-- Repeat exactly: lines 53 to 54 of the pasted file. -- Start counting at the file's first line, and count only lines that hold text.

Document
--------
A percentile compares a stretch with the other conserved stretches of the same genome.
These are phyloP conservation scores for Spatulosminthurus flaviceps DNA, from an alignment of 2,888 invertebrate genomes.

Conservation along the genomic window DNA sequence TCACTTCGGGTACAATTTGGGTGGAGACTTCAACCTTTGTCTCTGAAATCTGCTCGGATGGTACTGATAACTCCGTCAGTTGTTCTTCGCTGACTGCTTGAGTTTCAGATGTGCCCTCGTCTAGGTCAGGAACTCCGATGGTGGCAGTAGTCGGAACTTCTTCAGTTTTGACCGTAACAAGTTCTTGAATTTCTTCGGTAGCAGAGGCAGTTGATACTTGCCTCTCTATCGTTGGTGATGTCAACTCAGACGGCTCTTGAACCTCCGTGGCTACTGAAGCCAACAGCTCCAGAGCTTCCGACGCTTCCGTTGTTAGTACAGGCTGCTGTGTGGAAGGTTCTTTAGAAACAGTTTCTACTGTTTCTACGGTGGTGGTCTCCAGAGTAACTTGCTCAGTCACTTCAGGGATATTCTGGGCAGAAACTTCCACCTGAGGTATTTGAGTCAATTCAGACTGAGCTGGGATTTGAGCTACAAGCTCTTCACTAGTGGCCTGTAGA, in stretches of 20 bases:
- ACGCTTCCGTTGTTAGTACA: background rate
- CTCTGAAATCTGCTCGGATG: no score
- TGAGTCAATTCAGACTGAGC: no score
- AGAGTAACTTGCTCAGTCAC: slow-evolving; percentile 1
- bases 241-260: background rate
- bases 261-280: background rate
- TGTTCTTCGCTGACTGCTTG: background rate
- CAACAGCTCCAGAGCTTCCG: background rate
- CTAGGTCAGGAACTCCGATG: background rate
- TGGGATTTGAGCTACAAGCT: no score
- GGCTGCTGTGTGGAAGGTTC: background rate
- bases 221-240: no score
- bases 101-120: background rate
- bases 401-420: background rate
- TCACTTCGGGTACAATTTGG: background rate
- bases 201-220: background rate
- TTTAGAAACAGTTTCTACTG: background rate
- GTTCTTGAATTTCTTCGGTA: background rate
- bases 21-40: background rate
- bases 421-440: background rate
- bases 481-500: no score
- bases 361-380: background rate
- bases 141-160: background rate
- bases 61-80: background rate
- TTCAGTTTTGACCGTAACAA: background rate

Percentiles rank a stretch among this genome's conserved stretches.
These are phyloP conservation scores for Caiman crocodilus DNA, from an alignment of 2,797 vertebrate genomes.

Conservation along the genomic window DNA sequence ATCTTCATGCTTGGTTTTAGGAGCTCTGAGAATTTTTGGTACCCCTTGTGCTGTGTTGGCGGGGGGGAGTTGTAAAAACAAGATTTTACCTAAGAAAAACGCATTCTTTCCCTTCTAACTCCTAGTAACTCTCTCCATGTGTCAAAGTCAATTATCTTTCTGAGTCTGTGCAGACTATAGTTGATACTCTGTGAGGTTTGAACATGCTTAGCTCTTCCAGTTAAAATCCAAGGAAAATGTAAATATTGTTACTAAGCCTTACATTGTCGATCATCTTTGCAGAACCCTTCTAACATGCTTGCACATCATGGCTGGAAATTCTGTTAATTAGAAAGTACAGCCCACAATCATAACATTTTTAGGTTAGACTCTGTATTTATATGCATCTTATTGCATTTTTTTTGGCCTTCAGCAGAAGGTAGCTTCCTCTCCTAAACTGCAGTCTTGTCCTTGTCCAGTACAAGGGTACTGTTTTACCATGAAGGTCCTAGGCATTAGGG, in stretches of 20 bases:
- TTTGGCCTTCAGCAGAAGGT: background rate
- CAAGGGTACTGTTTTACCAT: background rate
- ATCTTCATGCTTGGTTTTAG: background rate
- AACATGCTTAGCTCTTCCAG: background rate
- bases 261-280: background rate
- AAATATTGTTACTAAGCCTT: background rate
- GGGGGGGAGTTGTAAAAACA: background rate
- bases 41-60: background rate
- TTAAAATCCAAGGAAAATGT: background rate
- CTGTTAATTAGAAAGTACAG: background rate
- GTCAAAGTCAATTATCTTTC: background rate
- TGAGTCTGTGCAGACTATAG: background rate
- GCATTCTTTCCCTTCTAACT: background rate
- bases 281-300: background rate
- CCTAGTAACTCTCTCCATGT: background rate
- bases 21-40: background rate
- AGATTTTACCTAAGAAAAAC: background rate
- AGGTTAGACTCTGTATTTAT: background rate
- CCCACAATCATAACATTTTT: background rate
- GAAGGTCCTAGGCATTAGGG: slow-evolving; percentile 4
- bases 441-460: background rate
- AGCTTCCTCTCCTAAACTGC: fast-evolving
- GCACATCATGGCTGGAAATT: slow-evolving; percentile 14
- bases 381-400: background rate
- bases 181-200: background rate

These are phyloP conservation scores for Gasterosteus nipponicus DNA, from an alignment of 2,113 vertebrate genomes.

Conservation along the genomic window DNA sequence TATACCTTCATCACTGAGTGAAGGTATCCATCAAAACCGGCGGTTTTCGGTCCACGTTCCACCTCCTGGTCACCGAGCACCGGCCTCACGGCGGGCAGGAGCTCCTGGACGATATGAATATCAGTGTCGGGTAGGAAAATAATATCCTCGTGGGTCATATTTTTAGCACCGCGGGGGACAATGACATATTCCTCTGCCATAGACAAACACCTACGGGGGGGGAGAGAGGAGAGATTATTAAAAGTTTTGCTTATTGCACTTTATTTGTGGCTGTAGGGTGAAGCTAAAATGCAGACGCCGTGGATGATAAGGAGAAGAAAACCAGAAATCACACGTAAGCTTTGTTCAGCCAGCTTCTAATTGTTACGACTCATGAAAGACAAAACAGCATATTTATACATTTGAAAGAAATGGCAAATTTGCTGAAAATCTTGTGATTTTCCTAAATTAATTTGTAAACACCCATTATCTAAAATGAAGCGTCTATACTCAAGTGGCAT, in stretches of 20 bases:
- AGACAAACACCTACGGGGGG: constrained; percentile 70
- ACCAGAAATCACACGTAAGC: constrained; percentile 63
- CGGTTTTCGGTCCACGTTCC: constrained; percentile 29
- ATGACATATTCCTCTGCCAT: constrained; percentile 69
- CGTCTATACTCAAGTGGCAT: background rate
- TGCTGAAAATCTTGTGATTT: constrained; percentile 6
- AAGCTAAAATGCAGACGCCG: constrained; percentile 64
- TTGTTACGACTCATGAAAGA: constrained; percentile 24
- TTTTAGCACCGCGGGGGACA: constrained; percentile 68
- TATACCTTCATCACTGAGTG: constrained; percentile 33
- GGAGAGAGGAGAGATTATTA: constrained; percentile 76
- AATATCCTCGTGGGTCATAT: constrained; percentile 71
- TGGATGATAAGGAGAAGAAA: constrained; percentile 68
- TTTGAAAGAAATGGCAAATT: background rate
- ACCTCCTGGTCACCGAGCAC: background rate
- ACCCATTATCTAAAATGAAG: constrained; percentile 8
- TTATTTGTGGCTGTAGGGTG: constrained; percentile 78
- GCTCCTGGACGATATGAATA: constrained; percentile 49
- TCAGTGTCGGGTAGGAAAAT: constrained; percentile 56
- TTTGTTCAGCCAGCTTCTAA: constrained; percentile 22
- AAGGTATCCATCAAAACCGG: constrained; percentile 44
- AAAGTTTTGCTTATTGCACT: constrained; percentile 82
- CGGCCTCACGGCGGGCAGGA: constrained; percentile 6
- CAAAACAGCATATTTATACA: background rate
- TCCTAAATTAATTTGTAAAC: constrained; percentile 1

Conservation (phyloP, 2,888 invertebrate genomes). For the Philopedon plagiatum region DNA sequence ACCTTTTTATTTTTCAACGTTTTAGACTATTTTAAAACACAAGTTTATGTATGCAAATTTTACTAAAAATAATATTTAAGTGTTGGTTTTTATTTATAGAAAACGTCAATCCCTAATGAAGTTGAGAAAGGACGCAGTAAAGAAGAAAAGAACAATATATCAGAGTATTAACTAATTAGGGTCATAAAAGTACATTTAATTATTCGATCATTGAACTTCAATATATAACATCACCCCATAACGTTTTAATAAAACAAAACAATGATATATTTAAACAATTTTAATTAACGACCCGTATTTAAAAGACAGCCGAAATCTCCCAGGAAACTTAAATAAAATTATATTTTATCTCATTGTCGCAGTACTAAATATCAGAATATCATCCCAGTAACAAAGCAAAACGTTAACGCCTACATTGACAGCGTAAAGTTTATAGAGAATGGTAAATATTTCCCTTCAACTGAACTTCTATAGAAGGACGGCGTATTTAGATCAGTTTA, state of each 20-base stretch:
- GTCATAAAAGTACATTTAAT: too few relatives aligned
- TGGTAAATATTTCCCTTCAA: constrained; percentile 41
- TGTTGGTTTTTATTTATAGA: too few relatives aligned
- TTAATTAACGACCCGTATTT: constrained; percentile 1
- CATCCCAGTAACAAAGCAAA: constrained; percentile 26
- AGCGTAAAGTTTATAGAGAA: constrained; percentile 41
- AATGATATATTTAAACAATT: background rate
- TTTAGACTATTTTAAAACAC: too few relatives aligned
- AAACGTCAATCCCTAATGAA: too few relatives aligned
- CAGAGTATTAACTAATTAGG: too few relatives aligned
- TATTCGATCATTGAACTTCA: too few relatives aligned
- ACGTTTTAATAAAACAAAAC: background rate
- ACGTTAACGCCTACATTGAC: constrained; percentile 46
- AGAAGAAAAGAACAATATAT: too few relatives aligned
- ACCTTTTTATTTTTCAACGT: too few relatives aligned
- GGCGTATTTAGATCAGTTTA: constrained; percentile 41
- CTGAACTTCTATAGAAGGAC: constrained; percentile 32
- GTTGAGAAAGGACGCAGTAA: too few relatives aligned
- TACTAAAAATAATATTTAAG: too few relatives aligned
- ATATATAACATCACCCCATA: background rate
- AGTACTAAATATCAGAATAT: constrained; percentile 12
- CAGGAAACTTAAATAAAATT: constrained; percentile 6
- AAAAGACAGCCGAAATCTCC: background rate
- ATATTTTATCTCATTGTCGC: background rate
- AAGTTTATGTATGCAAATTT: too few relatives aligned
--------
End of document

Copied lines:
- AGCTTCCTCTCCTAAACTGC: fast-evolving
- GCACATCATGGCTGGAAATT: slow-evolving; percentile 14